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THE TOPEKA DAILY STATE JOURNAL SATURDAY EVENING, JANUARY 29, 1916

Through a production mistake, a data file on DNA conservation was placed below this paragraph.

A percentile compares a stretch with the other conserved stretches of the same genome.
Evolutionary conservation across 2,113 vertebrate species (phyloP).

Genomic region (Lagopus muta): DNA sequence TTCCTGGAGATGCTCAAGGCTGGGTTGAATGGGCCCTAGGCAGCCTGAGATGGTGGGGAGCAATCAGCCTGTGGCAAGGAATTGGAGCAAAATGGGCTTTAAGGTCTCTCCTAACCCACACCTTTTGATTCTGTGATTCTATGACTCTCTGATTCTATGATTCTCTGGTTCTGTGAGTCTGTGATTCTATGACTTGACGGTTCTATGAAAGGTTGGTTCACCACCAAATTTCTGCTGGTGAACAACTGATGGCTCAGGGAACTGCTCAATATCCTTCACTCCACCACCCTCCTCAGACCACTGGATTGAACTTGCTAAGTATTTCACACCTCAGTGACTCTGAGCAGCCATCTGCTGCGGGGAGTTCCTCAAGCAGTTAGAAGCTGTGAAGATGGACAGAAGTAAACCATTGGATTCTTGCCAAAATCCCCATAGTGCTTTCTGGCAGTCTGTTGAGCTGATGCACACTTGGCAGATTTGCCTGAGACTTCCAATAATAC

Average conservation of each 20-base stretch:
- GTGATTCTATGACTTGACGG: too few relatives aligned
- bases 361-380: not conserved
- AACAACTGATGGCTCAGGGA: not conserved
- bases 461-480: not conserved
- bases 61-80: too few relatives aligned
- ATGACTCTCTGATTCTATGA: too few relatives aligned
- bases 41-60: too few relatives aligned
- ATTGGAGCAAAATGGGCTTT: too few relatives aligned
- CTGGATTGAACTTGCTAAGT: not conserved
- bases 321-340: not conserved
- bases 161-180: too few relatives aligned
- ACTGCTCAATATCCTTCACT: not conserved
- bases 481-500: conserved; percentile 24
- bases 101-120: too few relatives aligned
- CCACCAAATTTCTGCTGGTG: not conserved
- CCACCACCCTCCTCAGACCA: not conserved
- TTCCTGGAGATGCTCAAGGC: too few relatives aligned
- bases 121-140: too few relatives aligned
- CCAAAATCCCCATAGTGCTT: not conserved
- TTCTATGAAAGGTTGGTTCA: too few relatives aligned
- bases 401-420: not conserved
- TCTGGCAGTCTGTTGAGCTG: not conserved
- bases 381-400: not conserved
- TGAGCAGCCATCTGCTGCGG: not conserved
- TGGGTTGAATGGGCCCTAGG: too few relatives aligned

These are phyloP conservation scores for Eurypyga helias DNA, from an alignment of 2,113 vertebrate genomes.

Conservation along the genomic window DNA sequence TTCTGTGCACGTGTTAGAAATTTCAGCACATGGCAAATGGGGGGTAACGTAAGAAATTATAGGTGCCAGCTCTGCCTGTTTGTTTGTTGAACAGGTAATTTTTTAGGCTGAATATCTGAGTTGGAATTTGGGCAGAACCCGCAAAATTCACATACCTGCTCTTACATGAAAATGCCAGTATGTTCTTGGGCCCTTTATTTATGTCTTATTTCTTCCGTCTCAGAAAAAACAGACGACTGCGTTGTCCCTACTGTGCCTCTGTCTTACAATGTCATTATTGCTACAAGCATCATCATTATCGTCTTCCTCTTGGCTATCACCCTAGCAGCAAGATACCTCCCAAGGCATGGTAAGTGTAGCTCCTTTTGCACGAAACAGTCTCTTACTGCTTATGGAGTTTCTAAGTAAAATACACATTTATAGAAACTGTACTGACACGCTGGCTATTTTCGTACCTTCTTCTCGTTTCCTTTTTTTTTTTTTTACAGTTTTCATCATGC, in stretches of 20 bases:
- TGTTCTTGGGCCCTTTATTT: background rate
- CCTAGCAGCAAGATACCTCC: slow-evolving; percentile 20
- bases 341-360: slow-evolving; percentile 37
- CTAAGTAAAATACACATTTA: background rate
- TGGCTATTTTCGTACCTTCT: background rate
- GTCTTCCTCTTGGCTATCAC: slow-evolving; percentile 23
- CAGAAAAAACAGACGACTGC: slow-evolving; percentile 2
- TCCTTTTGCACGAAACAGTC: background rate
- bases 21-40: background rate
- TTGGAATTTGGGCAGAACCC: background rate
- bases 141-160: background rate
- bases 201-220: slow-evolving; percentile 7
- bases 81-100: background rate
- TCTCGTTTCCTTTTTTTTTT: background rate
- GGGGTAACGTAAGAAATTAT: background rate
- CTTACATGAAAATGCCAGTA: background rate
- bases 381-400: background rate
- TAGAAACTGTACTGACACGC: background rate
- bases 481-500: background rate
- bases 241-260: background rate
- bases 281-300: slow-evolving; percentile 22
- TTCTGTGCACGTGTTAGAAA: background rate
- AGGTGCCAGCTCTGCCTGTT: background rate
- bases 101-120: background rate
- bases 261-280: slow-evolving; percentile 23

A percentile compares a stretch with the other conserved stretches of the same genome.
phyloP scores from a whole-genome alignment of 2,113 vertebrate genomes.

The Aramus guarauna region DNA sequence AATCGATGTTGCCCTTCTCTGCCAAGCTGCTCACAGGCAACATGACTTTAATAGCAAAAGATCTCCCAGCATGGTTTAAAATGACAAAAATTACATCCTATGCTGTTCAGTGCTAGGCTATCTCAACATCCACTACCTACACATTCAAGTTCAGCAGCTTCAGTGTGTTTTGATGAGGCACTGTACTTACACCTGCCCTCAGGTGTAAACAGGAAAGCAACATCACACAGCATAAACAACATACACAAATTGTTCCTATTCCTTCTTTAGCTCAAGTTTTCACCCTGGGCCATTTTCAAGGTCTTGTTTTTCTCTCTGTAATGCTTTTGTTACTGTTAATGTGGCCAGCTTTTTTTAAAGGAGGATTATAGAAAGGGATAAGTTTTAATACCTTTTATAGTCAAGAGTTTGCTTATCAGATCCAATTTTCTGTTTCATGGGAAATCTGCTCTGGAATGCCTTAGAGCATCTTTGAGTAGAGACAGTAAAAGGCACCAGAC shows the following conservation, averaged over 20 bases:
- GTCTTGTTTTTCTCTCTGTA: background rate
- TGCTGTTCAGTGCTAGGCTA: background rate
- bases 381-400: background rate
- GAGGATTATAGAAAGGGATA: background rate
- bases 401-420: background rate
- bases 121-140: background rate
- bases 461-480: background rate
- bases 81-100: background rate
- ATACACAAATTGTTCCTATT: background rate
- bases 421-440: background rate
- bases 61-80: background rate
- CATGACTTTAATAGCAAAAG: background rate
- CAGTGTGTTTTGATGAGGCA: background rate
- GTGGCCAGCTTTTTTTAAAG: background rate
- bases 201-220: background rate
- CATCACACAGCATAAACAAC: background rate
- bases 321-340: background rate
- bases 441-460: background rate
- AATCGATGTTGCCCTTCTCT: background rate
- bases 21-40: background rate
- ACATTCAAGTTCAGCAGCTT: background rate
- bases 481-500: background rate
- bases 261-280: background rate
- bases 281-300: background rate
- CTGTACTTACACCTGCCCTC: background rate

I i'l IT I: i j AT THEJHEATERS "My Home Town Girl" to Play Return Engagement. News and Gossip of Stagedom and the Movie World. COMING- ATTRACTIONS. At the Grand. Fob. 7 Hvams and Mclntyre in "My Home Town Giri." Feb. 11-12 "Miss Nancy," by the Federation of Ladies' Musical Clubs of Topoka. Feb 18-19 Howe's Travel Pictures. At the Hip. Jan. 30-Feb. 2 Oliver Players in "Bt. Elmo." At the Novell'. Vaudeville and feature pictures. At the Orphcuni. Vaudeville anil Triangle pictures. At the Iris. Feature pictures. vt the Movies. Crystal Motion pictures. Gem Motion picturrs. Cozy Motion pictures. Aurora Motion picture.?. P.e:-:t Motion pictures. Princess Motion pictures. Apex Motion pictures. At High School. Fidelio Grand Operatic Co., Feb. -. Dr. E. A. Stciner (Lecturer) Feb. 5. II jams and Mclntyre In "My Home Town ;irl." At the Grand February 8 Perry J. Ivelly will present Leila Mclntyre and .John Hyama. two of the most popu lar comedy stars on the American stape. in a return enlargement of the new comedy with music entitled "My Home Town Girl." The music was written by Louis A. Hirsch, who com posed the sonf? hits in 1 lorenz Ziegr feld's "Follies." The book and lyrics are by Frank Stammers, The play has an everlasting appeal by the spirit of youth and abundance of prettv trirls who can sing and dance. Mr. Ivelly has spared no expense l for either costumes or scenery and : the entire production and company is one of the most delightful theatri- cal organizations now on tour. Be sides Mr. Hyams and Miss Mclntyre, the cast Includes Kda von Luke, Alma "Ytuilin. Maude Beatty, Doris Vernon. Dorothy Heich, Charles Home and Charles Holly. "When Jerome read 'Passing of the Third Floor Back to my wife and my self," sys Forbes-Hobortson, "we de cided that it must be produced. We dirt not think that it would be a suc cess, but even if it ran for only five or six weeks, we felt that the ideal, the optimism of the play should be given to the public. The play ran for seven months in London and later achieved a truly remarkable success in America. It is a play without any particular "situations, moving scene?) or marked climaxes as these are gtfi erally understood, but nevertheless it seem to have seized the fancy of an enormous public. Both in England and in America I have received visits from leading ministers of all denomi nations, from priests and rabbies and leaders of "-ethical societies, all of whom seemed impressed with the mes sage of hope conveyed :n the play. Howe's Travel Festival will play a return engagement at the Grand the ater February 18-1 9. An entire new program will be presented. Trips to the Swiss Alps, Madeira. France. Hol land and Italy will be shown. "Abroad at Home" will show scenes in the Glacier National Park and through a great American industry representa tive of our era in product, magni tude, organization and inventive skill the Willys-Overland automobile plant, in Toledo, O. Also there will be some revelations of nature's secrets such as curiosities of crystallization, some acrobatic "stunts" by little known insects and the movements of fleet footed animals reproduced so slowly that they look weird and un canny. Slight Change In Policy. Starting Monday, February 7, the Novelty wiH adopt a slight change in policy. One act of vaudeville will be discontinued and in its place five reel feature pictures from the V. L. S. K. service will be shown. The first pvening performance will start at 7:30 o'clock, fifteen minutes earlier than heretofore. There will be no in crease In prices. John T. Hyams in ; J 1 -.v ' if . f K ; . ... A '' :-"'"' ,".:" .'"" - . ' "" " - - ' - -VV-.s 1' iimii 111 " - 1 -- '"j--t-tTii7MMnirMMKm fi - v- y ... f . Miss Maderia as ICdna Karlo The feature of the vaudeville bill i golfers in and around New York, for the half of next week will be Dar, "To me," Whitehill says, "golf is Sherman and Company in "A Jay Cir- i the most fascinating of games. Some cut," a burlesque on the circus play- ! times on my tours I take my clubs inn? the small towns. The Guzmani Trio, introducing many feats of strength and durability; Lagray and Snee in a singing and talking act call ed "Rural Free Delivery No. 1," and Rouble Simms, a cartoonist, arc also on the bill. A laugh producer is the act of Santos and Hayes, the girls with the funny figures. Miss Santos weighs 20 pounds. Miss Hayes weighs 00 pounds. The Paramount Travel pic tures will make their final appear ance next week. Dr. Steincr. Dr. K. A. Steiner, a man of interna tional fame, will be brought to Topeka February 5 by the Redpath bureau as Dr. E. A. fitelner, Wlio Will Appear on the Redpath Lyceum Series. the seventh number of the scries that has been booked for Topeka. Dr. Steiner's time on the circuit is limited and Topeka is fortunate in being able to get him. Dr. Steiner has been sub stituted for Dr. J. Park Codman. Whitehill a Golfer. Clarence Whitehill, the distinguish ed American baritone who i an nounced for an appearance in this city on Monday night, February 7, under the local direction of Miss Myr tle Radcliffe, is not only a skillful boxer, but one of the best amateur '3Iy Home Tuivu Girl.1 In "SC i:imo" at the Hip. with me and manage to get in a few hours of play during my resting days. I find that walking over the links is a fine means of developing wind and I shall never let my interest in the frame diminish. "I have enjoyed the hospitality of perhaps fifty country clubs," contin ued the singer. "Most of my friends throughout the United States know of my love for the sport, and I have many happy recollections of the num erous fine courses on which it has been my good fortune to play." At the Iris. The Iris announces the appearance of five of the most prominent stage celebrities in plays which have gained international fame for next week. Monday, Pauline Frederick in "The Spider;" Tuesday, Marguerite Snow and Paul Gilmore; Wednesday, Dus tin Farnum in "The Call of the Cum berlands," and Thursday, Sarah Bern hardt in "Jeanne Dore" will be shown. Mme. Bernhardt, it will be remember ed suffered the loss of one of her limbs but her superb rendition of the lead ing role in this photoplay, said to be the last in which she will appear, does not indicate her misfortune. Theda Bara in "The Serpent," Fox's latest and most wonderful picture, is oooked for Friday. At the Orphcum. "The Corner," a powerful Triangle- Ince drama in which Willard Mack i and George Fawcett appear to advan tage, will bo shown at the Orpheum theater during the first three days of next wreek. Graphically is shown the brave struggle for existence made by the little wife who va inly waits for the return of her husband. In violent contrast to the powerful drama is the , Triangle-Keystone farce comedy "Fat ty and Mabel Adrift," with Fatty Ar- ! buckle and Mabel Normand. Hoey, Scott and Baker will appear in the vaudeville end of the bill. At the Hip. "St. Elmo," a piay that has pleased millions of theatergoers in the years that it has been fhown on the Ameri can stage, will be produced at the Hip theater during the first half of next week by the Oliver Players. An entirely new version of the play de veloped within the last two years, will be offered by the Olivers. Fidclo Co. A program made up of numbers from grand opera will be offered Wednesday night by the Fidelio Grand Opera company, which appears at the high school auditorium on the Topeka Lyceum series. The program is of fered in English and the company has been well received wherever they have appeared, it is said. PURPLE MASQUE PLAY S. A. C, Fraternity Will Present Thc Fortune Hunter." Manhattan, Jan. 29. The cast of the midwinter play, "The Fortune Hunter," to be given by the Purple Masque fraternity of the Kansas State Agricultural college, was chosen last nicrht. This play will be presented the middle of March. Lawton M. Hanna of Clay Center was chosen as the leading man and Clara H. Tiffany of Manhattan was elected to take the part of the leading lady. The cast: Nat Duncan. Lawton M. Hanna of Clay Center; Henry KeUog, Jacob Mi beck of Independence; George Burn ham, C. E. Lovett of Eureka; Law rence Miller, John Musil of Blue Rap ids; Willie Bartlett, Ethan A. Herr of Medicine Lodge; Robbins-Kellog, Russel R. Kendall of Tonganoxie, Tom. R. L. Cooper of Columbus; Sam Graham. C. R. Adamson of Erie; Lockwood. Will Caton of Winfield; Thacey Tanner, Russell Kendall of Tonganoxie; Peter Willings, Leon Montague of Downs; Betty Graham, Ciara H. Tiffany of Manhattan; Jose phine Lockwood. Velma Carson of Clifton; Aggie, Mildred Branson of Kansas City. ADOPTING WAR BABIES Wellcsley College Girls Give Aid to Fatherless French Infants. Boston, Jan. 29. Adopting French war babies is now the fad among Wellesley college girls. During the last few weeks the students have adopted 24 little ones whose fathers have been killed in the war. This is the result of a' campaign under the direction of Miss Emily Allyn of Philadelphia, & junior. The French government allows 10 cents a day for the babies, sufficient only to maintain them in an institu tion. The Wellesley girls are to pro vide ' r each child so that it can re-ir.-iin in tho care of its mother. WITH DICTAGRAPH German Agents Tried to Spy on British Attache in U. S. Instrument Found in Ventila tor of Hotel Room. New York, Jan. 29. The discovery of a dictagraph in the Hotel Bilt more rooms of Captain Guy Gaunt, naval attache of the British embassy, has prevented German agents becom ing cognizant of important British government secrets. Captain Gaunt's friends say he out witted men who hoped to catch him off his guard. The etory of the dicta graph forms a remarkable behind the scenes narrative of never ceasing duels between the highly organized secret services maintained in this country by the central powers and the allies. The Teuton agents after months of planning, succeeded in planting the dictagraph in the room often used by Captain Gaunt for conferences. The plotters took rooms situated on all sides of Captain Gaunt's apartments, below and above. Fscd the Ventilator. "The German agents watched Gaunt for two weeks and observed his daily movements," said the in formant. "They made minute exam inations of the formations of the walls, the location of carpets, ventilating sys tems, etc. "They finally hit upon the ventilat or as the place where a dictagraph could be placed. With the aid of an expert mechanician, the conspirators entered Gaunt's apartment. They 'trailed the dictagraph from the cap tain's room to an adjoining one. "The scheme perhaps would have worked perfectly except that Captain Gaunt since he took up his residence in New York had anticipated the very method of attack. Accordingly, he had arranged with the hotel manage ment to make a thorough search of nis quarters at intervals of at least twice a week. Because of this, the dictatrraoh was discovered almost at I once. No Arrests Made. "No attempt was made to arrest the men responsible for the plot. First, because the rival secret serv ices do not play the game that way, and. second, because it was thought best to place a constant watch upon the conspirators. "This was done and very interest ing discoveries were made. For in stance. Captain Gaunt clinched the identity of two men who have suc ceeded Franz von Rintelen and Cap tain Boy-Ed and Voii Papen as di rectors of the Germaii isecret service." "I suspected a window cleaning chap at my hotel one day," said Cap tain Gaunt today. "He did not seem to know his trade very well He was an unusually inquisitive fellow. He does not clean my windows any more." The men alleged to be at the head of the German secret agent work now are German army officers formerly associated with Dr. Dernburg and a German who once occupied a high diplomatic post in Lacin-America. AUTOMATIC CHANGE Elevated Line Pats Machines on Job for Cashiers. Chicago. Jan. 29. The "drop a nickel" slot machine was given its first rryout at the Fifth avenue ter minal of the Metropolitan elevated here tonight. In little more than one hour 14,000 persons paid fare through the machine and were loaded into trains. Two persons operated the slot ma chine. The Metropolitan company usually employs four cashiers at this terminal. With lightning rapidity the machine shoots the change for any denomination from a 10-cent piece to a dollar into a receptacle from which it may easily be picked with a gloved nana. The passenger then drops his nickel into a second slot machine and passes to his train. A cashier rings up the coin presented and tie change wanted and the change register doea the rest. An attendant standi by the receiving slot machine to guard against slugs. Officials declare the machine is a great improvement over the " old methods. HIGHLAND PARK NOTES Mrs. J. C. Lair and children are spending the week-end in Horton with i her parents. Mr. and Mrs. Samuel Kisky of Twen- : ty-fourth and Pennsylvania avenue are the parents of a boy, born January 24. Regular services at the church Sun day morning, Sunday school at 10 o'clock, preaching services at 11 o'clock by the Rev. C. W. Marlin. Mr. and Mrs. W. H. Peters and Mr. : and Mrs. Horace Potters were guests last Sunday of Mr. and Mrs. E. A. Pe- ' ters of Oakland. Mr. and Mrs. N. B. Strauss of Ohio avenue visited with Mrs. Strauss's pa rents at Burlingame last Saturday and Sunday. A cottage prayer meeting will be held at the home of Mrs. Miller, 23d and Pennsylvania avenue, at 9 : 30 o'clock Tuesday morning. Mr. and Mrs. W. B. Gasche and Miss Ruth Gasche of Topeka were guests of Mr. and Mrs. C. B. Buehrer last Mon day. Word has been received here of the death of Joseph P. Heil. who died in El Centro, CaL Mr. Heil came to To peka. in 3 857 and settled on the farm now owned by Mr. E. E. Marsh, south west of Highland Park, where he re mained until he went to California in 1902. Miss Mabel Hershey of Topeka vis ited with Mr. and Mrs. Rollin Chubb last Friday and Saturday. There will be a meeting of the High land Park Minstrel association at the schoolhouse next Wednesday evening, February 3. All members are request ed to be present as preparation for an other show will be started at once. Lillie Payler is very sick at her home, 2600 Massachusetts avenue. The K. K. K.'s will meet Friday, February 4, at the Berridge home, 24th and Maryland avenue. Miss Florence Wells and Miss Julia sheard will soend the week-end with Mrs. Witherell. Mrs. Burbank of Richland spent Wednesday and Thursday with Mrs. W. H. Coultis on Maryland avenue. The Highland Park Art club met with Mrs. C. H. WTetherell Friday. January 2S. for an all-day meeting Each one brought something for din ner ar-d all had a good time. Five of he ladies out on a little playlet. "The '""'tr't School. " which was well re ;ici by the rest present. Eighteen members were present and two guests. There was election of officers tor the next year. President, Mrs. J. F. Go ing; vice president. Mrs. C. H. With- ereil; secretary and treasurer, Mrs. T. J. Parnsh. Miss Emma and Florence Nelson were guests this week of Rev. and Mrs. J. C. Kreig. Mrs. G. W. Case was the guest of honor at a party given Wednesday afternoon by the ladies of the High land Park Aid society, at the home of Mrs. Waiter Chubb. Mrs. Case was presented with a nice tablecloth. The guests were: Mrs. Case, Mrs. Weth erell, Mrs. Waggoner, Mrs. Cooper, Mrs. Klesath, Mrs. Push, Mrs. Chubb and Mrs. Tompkins. Mr. and Mrs. Case, who have been residents of Highland Park for a number of years will move next month to a farm near Kiro. The Highland Park school held Kansas Day exercises Friday after noon. An excellent program was ren dered. Mrs. J. W. Marsh gave a talk on early days in Kansas. Orrin Berridge is the only Highland Park student graduating from the To peka high school in the 1916 class on February 11. Orrin acted the charac ter of depotmaster in the playlet, "A Union Depot," at the class day ex ercises last Tuesday morning. The Ladies Aid society will meet Thursday, February 3, with Mrs. K. D. Berridge, Twenty-fourth and Mary land avenue. NOT F0R PEACE Germany Doesn't Yearn for It, but for Victory. Doesn't Eren Talk It, Declares Birthday Orator. Berlin, Jan. 29. Among speeches delivered in Berlin, in appreciation of Emperor William's birthday the utterances of two men have attracted particular sttention. Adolph Wermuth, lord mayor of Berlin, said: "The emperor and the German peo ple will find in peace their best re ward for active perseverance. But we 0 no loi,S r peace. The enemy tarted out with the purpose of de troying the countries in the heart of Europe. Whenever the enemy aban dons an effort on account of defeat, he claims an immortal place of honor in history. Whenever the central powers conquer new territory the ene mies refer to our despondency. There fore our country does not talk of peace, does not yearn for peace, but fights and works for peace." At the commercial high school, Pro fessor Schaer, a Swiss citizen, said neutrals must agree that responsibil ny ror the war .Lr- chee" '"Hrgearere'greary , "Well." said Hieeins. insoectinsr ! Walloper's new automobile, "there's one good thing about it it will never i tU"nHowUdo you figure that - 1 1 asked Walloper, mucii pleased. I - "Oh, it just couldn't," replied Hig-! f FT m gins. "It might turn mock-turtle, j illJpl1 J XL p It was five minutes later that the 1 If .iCx,. J3 I' : police had to intervene. j mmm an aaiav B- b Tur utd B1! moday I 'P J. 1 I Mm jrjlJT tii C f.ULIXE FREDRICK, in W. ll A AAA II: h "The Snider" B I V S SrjS B.3 In Which the Superb Emotional 1 Em l3 i Sri! ArtUte Present, two Dintinct 2: LAST TIME TONIGHT p . Charnrterlxntion.. i Ej tt.M K3 Paramount. W If 'tfL. m llifli TUESDAY iHl 1 i 11 H Pl NB ? MARGUERITE SNOW, and E jS) A iUUl S 1 m PAUL GILMORE, in F J ! "Rosemary" I 1 Most sensational white slave S i ' f I A Delishtful Romanes of Youth LI l,la' xer produced. Hurry SJ i j ""Vi1 AB' ' K m Kit. Jimr &citi ix )uu IF a r 1 eX,CCt ' get n" gj ' 1 fjj STARTING S.J ! i'M HI Monday Night Uj in mm SARAH BERNHARDT j Present a New Version of ) 1 .f Firm E; i! ! a Dramatized from Augusta J. m I F-i Evans' Novel of the Same th i Name. E; :K; You Read the Book Now S'i ' E I Sec the Play. Get Your : y seats miny. fc-j ; MATINEE WEDNESDAY j j 1 1 J TOPEKA'S JOY SPOT $ NOVELTY t A PHONE 1Q85 Look at This Line Up and Start Laughing J MON.TUE.-WED. DAN SHERMAN & CO. 6i A JAY The Hicks Will All Be There URGAY&STiEE GUZMANI TRIO R. F. D. No. 1 Globe RolTcrs SANTOS &1AYES, GIRLS WITH FUNNT FIGURES ROUBLE SIMMS j PARAMOUNT TRAVELOGUE Cartoonist LADIES WEIGHING 300 Lbs, or Over Admitted .FREE 3 p.m. Daily 10c 7:45, 9:15 10c, 20c, 30c WIVES' JALKFEST Better Half Tells Domestic Se crets Before Association. Lumbermen's Convention Closes With "Ad" Spiels. Kansas City, Jan. 29. With the lumbermen of the country launching a publicity campaign on a larger scale (lion oi'ii. I...',.-., -i t .., ,, mllfh in. terest was centered around the two ' addresses before the land session of ' the twenty-eighth annual convention of the Southwestern Lumbermen's as sociation meeting here, Merle Thorpe, head of the department of journal ism at the University of Kansas, chose for his sutlect "Community and In dustrial Service Through Advertising." J. P. Powell, instructor of advertis ing at the University of Missouri, spoke on the subject of "Better Ad vertising and the Country Newspaper as an Advertising Medium." If I Married Again ? A feature which has caused much comment all through the convention has been saved for the last part of the llnal session The women of the con vention have this all to themselves and it consists of a contest In which seventeen women entered. All pre pared papers on the subject, 'If I Should Marry Again Would I Marry a Lumberman?" The winner of the contest will have her paper read be fore the convention, besides receiv ing a substantial cash prize. The convention will close, accord ing to present plans, with the elec tion of officers and directors. "U" BOATS REAPPEAR Again Menace British Isles American Says Kussia "Waking Up." New York, Jan. 29. Numerous Ger man submarines have been sighted in the war zone around the British Is lands during the last few weeks, ac cording to passengers who arrived to day on the steamship California, from Liverpool to Glasgow. The sailing c.f tne steamer was delayed one day ow ing to the reported presence of the V boats, and the California was escorted by torpedo boat destroyers until safely ouisiae tne war zone. The Russians are "wa! ing up in ev ery Tray," according to Dr. Frederick W. Eastman, a passenger on the Cali- ! fornia, who has been acting as a Red Cross surgeon in Russia and Serbia for more than a year. Heretofore, the Russians have fought solely as a duty." said Dr. Eastman, "but they are now strongly jin Russia, not only in the movement trops but in the transportation of . ""' """er OI munitions ana supplies. WEDNESDAY. DFSTIN' FARM'M, in The Call of the Cumbcr'ands A Ktory Replete with Kr'ri-Blooded Action and Heart Interest. Paramount. "Jeanne Ioro' A Five-Act Play that will IJve Forever. First one of the New and Widely JMscuhwmI Blue Bird Photoplays. The Last Photopler In Which the Divine Actretm will ever Appear. FRIDAY THETA BARA. "The Serpent" Fox Corporation Wiren the Iris that thU Production In the Finent the Company hat ever made, and that Theda Bara has achieved tbe Greatest Success In her life. Fox Corporation. IN CIRCUS" With Peanuts and Red Lemonade ' 13 GRAND 25 Feb. 8 j l THE GREATEST MfSICAl, COMEDY HIT IN YEARS l j I , , ltn .n-.mA-.- ' Stf' -MMfcaBiii- ill' j l-rinmf ii mm fH ffrram.., I yi 1 Kilna vnn f,nk. Itorothr Reich And Company S 1 Alma Ymilln Roy Purvianre of Fifty People i" Maude Realty :harlea Home "BOMB TOWN ilR'- fc , . Darin Vernon t'harlea Holly SYMPHONY ORCHESTRA 1 1 ! THE OXH COMPANY PRESENTING THIS PLAY f PRICES Boxes and Ore. 3: Ore. Clr. t.SO; Hal. l-1.1e; ial. ftOe. f t Mail orders now. If yon want (rood seat a et your mall order In early. : ntifi mum ''vm'iJifv mmixu.mxim juiim iiiui.mwiu.wijj f 11 1 t "Nl ,.' 1 tgaiiiigayii' rhtsn r "aiirrii stua.n inrnin m . ISjl 5c and 10c V 5c and 10c i -1 : HfiORPHEUMi S I PSMl always a good show ff I j 1 Today at 2 P. M. I THamrlo I Tonight at 7-9 I I roMl HETWEKN MUX DIZZY HEIG ITS A- I KM TrianSleKstol 00 Bal- and ST, I Bab ibi I . . cony seats Daring Hearts I s, 1 PbmI iizzv"d:iGHTsi aiso 1 1 f &m Darius Hearts I" WM. 8. HART 1 I'vTTvH Ciood lor Many i mm t i UGMf Utughs a BETWEEN Ml- I --4 v rnMiNri coming COMING i I I LMnfl . i E 1 I r2 'Monday, Tues.. Weil. Thurs., Ji., Sat. f f j KjM&f Jan. 31 Feb. 1-2 Feb. 3-4-5 1 srTt4f! The Gripping Triangle Jane Gray and Tully I, PttfflS.ftl Pla.? Marsliall I J -v 1 fiBfi THE CORNER in f r 1 : 1: - Thomas ince A Treat for the ' X , J Iroduction CTiildren f '. . Ml jQfci ?: mvt no Broadway's z t tiii 12 'A VJI1' J V. Favorite Comedians ' t-j' . El Roscon (Fatty) J--V II Arbuekio SAM BERNARD 'Sa. -, Rl SS5' A Native Son of Kansas . iliV ' '' f gQffl and In a Slack Sennett : : m Mabel Normand Trianpie-Keystono :t, wWaftl jn Comedy !-'t'VTf- m Fatty and Mabel The Great Pearl ; i 1 Y Adrift Tangle -- '; i irii-iin 1 1" - ' " '.' CONVENTION HALL, KANSAS CITY, MO. : I March 4th. 1916. One Day Only. Matinee and Evening J 1 Change of Program Each Performance U I THE CZAR'S OWN BALLET f SERGE de DI AGHILIFFS BALLET RUSSE 250 Artists 37 Cars Scenery and Costumes Orchestra of 90 The greatest and most beautiful production known to the modern ' ! j stage. Presented exactly as in Kussia, Paris and London, i. I Scenery anil Costumes Designed by 9 j i LEON BAKST : 1 1 The Foremost Decoration Artist ot Our Time. '. : i Prices: Arena Floor. $..00. $4.00. 8:1.00. S2.50, $2.00. Arena Bal- ; r i cony: SS.00, $2.00, $1.50. I'ppcr Balcony, $1.00. M j MAIL YOUR ORDER FOR SEATS TODAY I i Enclosed fine for seats, for Matinee, f & Evening or both performances. 1i I Name ' jl Address j I Location Desired ! I Mail orders must contain remittance and stamped, self ad IB riromuH 0tivlniiA n ii il m ii t he mailed to g I FIHTSCIIY CONCKRT DIRF.CnON. I B 9 I 409 Gordon and Kopnel BKig.. Kansas City, Mo. , R (Redpath) Xopeka Lyceum Series Ev6n.nd7 wesday, Fidelio Grand Operatic Co. This "Program Will Begin at 8:25 1. M. Walter leon. Tenor. Elizabeth Powell Van Cloater, Hoprano. Anne M. Sullivan, Mezzo-Koprano. Edward H. Quinn, Baritone.Haa. The Fidelio program will be entirely in English nnd will be a-enea from (irand Opera. The three members f the orcli'-sti-n are nil fmccrt players also sing and, while tlulutf no solo work, will add materially to tli chorus effects. Saturday, Hi- F A NtPinM" Professor, Author, Feb. 5th ur A oieiner andLecturer Tills Program Begins at 8:15 P. M. A real intellectual treat for the people of Topeka. Equally a pood as Senator Cannon, woo appeared on the course last year and made eurh a lasting impression, f unit em l At k f tTITrrjfl f Rff Rcfemtwiu at StanafieW. niun ovnuvji audi i Clarence Whitehill Baritone Grand, February 7 th, 8 p. m. Tickets SOc, 75c, $1.00, $1.50, $2.00 Ticket Sale F,-b. 5 and 7 at 3. W. Jenkins tt Sons Music Co. 714 Kansas Ave. MISS MYRTLE uiium on d.t. t RADCMFFE. Mer.